Iowa school is centrally located in wrestling mecca

By Neil Tardy

Why is Iowa Central’s wrestling program so successful?

The answer is right in the name.

The Fort Dodge-based community college is centrally located among many of the nation’s most prominent wrestling schools, including last year’s national champions in NCAA Division II (Nebraska-Omaha), NCAA Division III (Wartburg) and NAIA (Dana College in Nebraska). Then of course there are in-state NCAA Division I powers Iowa, Iowa State and Northern Iowa.


Even the University of Minnesota, the Division I national runner-up in 2006, is only about three hours away.

By not only sitting in this wrestling hotbed, but annually competing against these mighty four-year schools, Iowa Central has developed a dominant program.

One thing the Tritons have yet to accomplish is win back-to-back championships. But they’ll get their chance during this weekend’s National Junior College Athletic Association Wrestling Championships at the Rochester Community & Technical College’s Regional Sports Center. Competition begins Friday at 9:30 a.m.

As a scholarship-offering program, Iowa Central’s location is a highly useful recruiting tool for wrestlers hoping to advance to a four-year institution, says assistant coach Troy Bennett. The current Tritons roster features competitors from Illinois, California and Oregon.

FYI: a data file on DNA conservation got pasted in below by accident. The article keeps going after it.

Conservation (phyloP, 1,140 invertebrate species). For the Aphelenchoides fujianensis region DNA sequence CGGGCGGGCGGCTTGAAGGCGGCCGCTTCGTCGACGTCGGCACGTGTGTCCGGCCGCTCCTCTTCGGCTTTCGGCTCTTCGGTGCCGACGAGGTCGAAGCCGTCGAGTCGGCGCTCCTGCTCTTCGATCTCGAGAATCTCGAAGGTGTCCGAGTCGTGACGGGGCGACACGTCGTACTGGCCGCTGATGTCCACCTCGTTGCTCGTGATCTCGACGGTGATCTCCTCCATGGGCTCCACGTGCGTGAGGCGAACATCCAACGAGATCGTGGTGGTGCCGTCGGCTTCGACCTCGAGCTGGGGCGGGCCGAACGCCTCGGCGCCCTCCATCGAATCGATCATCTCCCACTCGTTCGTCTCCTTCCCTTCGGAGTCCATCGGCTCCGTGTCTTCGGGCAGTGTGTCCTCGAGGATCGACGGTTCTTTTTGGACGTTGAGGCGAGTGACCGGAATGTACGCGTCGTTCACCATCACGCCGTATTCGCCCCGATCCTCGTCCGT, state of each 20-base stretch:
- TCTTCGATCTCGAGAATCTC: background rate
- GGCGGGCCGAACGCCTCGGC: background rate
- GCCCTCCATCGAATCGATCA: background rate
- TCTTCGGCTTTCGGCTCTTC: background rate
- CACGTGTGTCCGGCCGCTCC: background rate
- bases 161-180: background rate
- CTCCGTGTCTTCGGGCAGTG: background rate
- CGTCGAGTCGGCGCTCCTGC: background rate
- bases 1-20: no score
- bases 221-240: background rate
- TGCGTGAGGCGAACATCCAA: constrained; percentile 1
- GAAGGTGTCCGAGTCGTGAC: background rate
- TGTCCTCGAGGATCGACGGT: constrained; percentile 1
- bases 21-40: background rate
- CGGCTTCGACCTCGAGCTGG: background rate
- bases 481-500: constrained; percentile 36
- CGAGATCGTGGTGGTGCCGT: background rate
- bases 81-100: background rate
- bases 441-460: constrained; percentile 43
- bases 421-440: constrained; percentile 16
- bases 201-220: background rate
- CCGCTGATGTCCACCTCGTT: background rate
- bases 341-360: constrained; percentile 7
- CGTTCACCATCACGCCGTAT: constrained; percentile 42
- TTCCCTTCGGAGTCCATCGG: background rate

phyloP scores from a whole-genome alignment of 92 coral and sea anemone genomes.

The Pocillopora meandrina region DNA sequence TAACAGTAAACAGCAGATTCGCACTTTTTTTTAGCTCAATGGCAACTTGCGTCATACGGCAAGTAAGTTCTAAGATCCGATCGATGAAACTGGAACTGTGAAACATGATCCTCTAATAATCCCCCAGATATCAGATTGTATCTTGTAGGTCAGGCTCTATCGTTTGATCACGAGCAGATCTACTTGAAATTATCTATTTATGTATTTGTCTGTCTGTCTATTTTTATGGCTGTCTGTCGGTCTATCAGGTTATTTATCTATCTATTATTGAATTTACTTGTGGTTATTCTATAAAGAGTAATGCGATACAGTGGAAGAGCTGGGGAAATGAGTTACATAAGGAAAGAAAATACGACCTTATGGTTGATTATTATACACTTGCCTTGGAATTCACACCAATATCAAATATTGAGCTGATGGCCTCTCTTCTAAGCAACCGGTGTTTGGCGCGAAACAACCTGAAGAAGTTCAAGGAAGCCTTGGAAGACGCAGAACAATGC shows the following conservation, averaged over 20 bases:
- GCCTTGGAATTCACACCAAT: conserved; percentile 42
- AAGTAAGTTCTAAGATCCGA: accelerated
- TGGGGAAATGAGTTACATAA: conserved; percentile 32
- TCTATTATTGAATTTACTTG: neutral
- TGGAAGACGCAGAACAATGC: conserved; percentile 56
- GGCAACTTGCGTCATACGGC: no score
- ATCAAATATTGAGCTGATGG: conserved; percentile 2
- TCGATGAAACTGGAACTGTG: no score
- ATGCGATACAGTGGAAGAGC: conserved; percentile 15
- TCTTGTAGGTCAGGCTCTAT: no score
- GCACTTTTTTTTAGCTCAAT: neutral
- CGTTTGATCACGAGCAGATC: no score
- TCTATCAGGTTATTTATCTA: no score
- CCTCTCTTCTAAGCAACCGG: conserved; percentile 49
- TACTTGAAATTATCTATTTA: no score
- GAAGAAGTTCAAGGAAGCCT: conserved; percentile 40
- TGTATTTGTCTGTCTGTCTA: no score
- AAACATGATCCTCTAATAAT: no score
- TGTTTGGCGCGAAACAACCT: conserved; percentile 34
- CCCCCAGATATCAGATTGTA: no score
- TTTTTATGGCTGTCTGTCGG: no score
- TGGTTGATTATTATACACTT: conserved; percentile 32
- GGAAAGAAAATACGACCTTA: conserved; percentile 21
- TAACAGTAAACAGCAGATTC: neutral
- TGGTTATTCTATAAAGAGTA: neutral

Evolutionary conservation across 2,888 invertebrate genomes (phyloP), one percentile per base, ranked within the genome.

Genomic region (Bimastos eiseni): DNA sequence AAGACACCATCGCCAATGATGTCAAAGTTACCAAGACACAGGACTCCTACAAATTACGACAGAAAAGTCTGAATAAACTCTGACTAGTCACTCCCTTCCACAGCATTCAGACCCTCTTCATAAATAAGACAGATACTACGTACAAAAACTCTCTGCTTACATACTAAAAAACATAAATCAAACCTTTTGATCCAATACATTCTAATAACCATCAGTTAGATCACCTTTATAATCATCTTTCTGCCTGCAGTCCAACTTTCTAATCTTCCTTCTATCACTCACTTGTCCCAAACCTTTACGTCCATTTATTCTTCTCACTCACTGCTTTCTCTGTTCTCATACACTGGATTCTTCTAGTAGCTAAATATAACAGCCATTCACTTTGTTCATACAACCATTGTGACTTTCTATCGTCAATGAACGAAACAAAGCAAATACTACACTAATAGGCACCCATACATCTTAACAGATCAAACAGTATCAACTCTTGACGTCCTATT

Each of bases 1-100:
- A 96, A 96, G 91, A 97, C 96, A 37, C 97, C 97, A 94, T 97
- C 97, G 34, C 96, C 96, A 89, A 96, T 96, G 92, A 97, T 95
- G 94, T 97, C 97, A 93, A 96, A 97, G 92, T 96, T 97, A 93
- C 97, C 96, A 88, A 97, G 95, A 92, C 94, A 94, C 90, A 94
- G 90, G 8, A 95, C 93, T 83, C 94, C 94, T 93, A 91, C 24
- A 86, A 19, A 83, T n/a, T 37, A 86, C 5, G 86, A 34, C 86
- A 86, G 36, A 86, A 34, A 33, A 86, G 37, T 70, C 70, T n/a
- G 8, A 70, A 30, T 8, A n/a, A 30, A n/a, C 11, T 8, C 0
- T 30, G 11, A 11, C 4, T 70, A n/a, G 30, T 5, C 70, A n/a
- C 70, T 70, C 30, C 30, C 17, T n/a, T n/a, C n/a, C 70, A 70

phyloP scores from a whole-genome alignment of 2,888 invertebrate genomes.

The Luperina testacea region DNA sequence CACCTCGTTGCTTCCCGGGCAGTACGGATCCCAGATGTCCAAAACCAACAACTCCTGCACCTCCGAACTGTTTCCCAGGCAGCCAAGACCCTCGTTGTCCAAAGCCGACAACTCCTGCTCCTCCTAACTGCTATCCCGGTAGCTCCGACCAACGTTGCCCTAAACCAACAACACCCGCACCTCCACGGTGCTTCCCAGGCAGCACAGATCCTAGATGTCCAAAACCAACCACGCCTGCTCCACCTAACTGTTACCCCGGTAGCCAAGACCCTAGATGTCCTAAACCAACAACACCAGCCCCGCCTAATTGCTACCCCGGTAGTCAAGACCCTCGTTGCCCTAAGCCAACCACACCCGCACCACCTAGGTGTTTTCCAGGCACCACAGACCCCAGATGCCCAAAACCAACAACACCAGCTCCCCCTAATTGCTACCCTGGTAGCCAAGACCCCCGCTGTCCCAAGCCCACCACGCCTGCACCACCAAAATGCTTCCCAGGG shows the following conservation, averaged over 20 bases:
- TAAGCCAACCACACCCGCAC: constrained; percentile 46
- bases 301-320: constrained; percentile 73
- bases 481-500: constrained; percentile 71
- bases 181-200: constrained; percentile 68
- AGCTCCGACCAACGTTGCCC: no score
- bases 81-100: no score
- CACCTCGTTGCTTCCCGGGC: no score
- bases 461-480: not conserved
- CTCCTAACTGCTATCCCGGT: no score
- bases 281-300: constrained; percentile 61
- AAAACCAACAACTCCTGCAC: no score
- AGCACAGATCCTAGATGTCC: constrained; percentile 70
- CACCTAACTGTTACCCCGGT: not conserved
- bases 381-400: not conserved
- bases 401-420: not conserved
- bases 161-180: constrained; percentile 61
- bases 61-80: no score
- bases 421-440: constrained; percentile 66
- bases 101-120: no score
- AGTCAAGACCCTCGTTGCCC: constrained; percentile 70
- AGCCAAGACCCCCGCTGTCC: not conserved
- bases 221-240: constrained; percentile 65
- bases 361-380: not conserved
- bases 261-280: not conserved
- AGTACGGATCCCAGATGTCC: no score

"We don’t have a major airport, but we have major wrestling programs in the area," he adds.

With all of its competitors qualified for nationals, Iowa Central is viewed as the Division III favorite, though the Tritons must contend with the likes of North Idaho College (Coeur d’Alene, Idaho), Western Wyoming Community College (Rock Springs, Wy.), Northwest College (Powell, Wy.) and Labette Community College (Parsons, Ks.). "We’re hoping to repeat," adds Bennett, "because we’ve never done it."

Likewise, in NJCAA Division I, the 2006 champion, Harper College (Palatine, Ill.), could claim a second consecutive title. Willmar, Minn.-based Ridgewater College is one of the challengers in this field.

A total of 233 wrestlers, representing 43 colleges from 17 different states, qualified for this event.


The only returning national champion is Raymond Stephens from Waubonsee Community College (Sugar Grove, Ill.). Stephens wrestles in the 125-pound division.

On the

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